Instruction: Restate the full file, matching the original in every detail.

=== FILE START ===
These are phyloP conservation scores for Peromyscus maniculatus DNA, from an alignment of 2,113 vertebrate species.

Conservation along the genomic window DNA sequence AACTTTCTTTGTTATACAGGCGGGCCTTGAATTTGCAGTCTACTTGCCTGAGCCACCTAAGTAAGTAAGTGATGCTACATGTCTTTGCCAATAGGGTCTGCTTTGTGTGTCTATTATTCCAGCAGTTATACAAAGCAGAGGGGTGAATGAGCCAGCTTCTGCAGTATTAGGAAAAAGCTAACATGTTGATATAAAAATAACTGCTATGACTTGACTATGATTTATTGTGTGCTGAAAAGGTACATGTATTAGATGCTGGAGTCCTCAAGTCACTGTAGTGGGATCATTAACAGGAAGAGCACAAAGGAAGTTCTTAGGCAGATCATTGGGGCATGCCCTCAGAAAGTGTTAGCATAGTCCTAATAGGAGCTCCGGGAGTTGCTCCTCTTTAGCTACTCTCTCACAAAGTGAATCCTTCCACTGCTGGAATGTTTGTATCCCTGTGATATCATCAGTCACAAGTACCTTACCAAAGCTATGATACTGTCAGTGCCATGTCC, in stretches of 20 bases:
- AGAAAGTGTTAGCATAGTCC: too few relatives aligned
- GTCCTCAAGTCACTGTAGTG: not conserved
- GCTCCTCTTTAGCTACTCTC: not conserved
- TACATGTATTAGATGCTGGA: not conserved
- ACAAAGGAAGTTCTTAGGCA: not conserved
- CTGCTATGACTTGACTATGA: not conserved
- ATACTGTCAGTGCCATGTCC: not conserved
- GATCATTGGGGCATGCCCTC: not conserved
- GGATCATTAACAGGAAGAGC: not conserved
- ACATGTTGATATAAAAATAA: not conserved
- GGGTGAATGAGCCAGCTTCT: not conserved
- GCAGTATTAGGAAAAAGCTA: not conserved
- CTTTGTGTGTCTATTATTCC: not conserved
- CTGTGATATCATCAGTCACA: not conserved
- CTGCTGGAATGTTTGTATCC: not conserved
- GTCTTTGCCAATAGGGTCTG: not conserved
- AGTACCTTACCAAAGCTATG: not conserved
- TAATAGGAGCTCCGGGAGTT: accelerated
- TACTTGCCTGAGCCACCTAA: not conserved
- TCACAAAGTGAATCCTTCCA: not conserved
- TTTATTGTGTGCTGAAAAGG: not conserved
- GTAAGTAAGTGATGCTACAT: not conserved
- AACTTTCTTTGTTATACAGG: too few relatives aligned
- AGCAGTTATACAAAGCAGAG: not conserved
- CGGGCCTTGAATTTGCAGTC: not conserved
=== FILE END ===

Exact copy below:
These are phyloP conservation scores for Peromyscus maniculatus DNA, from an alignment of 2,113 vertebrate species.

Conservation along the genomic window DNA sequence AACTTTCTTTGTTATACAGGCGGGCCTTGAATTTGCAGTCTACTTGCCTGAGCCACCTAAGTAAGTAAGTGATGCTACATGTCTTTGCCAATAGGGTCTGCTTTGTGTGTCTATTATTCCAGCAGTTATACAAAGCAGAGGGGTGAATGAGCCAGCTTCTGCAGTATTAGGAAAAAGCTAACATGTTGATATAAAAATAACTGCTATGACTTGACTATGATTTATTGTGTGCTGAAAAGGTACATGTATTAGATGCTGGAGTCCTCAAGTCACTGTAGTGGGATCATTAACAGGAAGAGCACAAAGGAAGTTCTTAGGCAGATCATTGGGGCATGCCCTCAGAAAGTGTTAGCATAGTCCTAATAGGAGCTCCGGGAGTTGCTCCTCTTTAGCTACTCTCTCACAAAGTGAATCCTTCCACTGCTGGAATGTTTGTATCCCTGTGATATCATCAGTCACAAGTACCTTACCAAAGCTATGATACTGTCAGTGCCATGTCC, in stretches of 20 bases:
- AGAAAGTGTTAGCATAGTCC: too few relatives aligned
- GTCCTCAAGTCACTGTAGTG: not conserved
- GCTCCTCTTTAGCTACTCTC: not conserved
- TACATGTATTAGATGCTGGA: not conserved
- ACAAAGGAAGTTCTTAGGCA: not conserved
- CTGCTATGACTTGACTATGA: not conserved
- ATACTGTCAGTGCCATGTCC: not conserved
- GATCATTGGGGCATGCCCTC: not conserved
- GGATCATTAACAGGAAGAGC: not conserved
- ACATGTTGATATAAAAATAA: not conserved
- GGGTGAATGAGCCAGCTTCT: not conserved
- GCAGTATTAGGAAAAAGCTA: not conserved
- CTTTGTGTGTCTATTATTCC: not conserved
- CTGTGATATCATCAGTCACA: not conserved
- CTGCTGGAATGTTTGTATCC: not conserved
- GTCTTTGCCAATAGGGTCTG: not conserved
- AGTACCTTACCAAAGCTATG: not conserved
- TAATAGGAGCTCCGGGAGTT: accelerated
- TACTTGCCTGAGCCACCTAA: not conserved
- TCACAAAGTGAATCCTTCCA: not conserved
- TTTATTGTGTGCTGAAAAGG: not conserved
- GTAAGTAAGTGATGCTACAT: not conserved
- AACTTTCTTTGTTATACAGG: too few relatives aligned
- AGCAGTTATACAAAGCAGAG: not conserved
- CGGGCCTTGAATTTGCAGTC: not conserved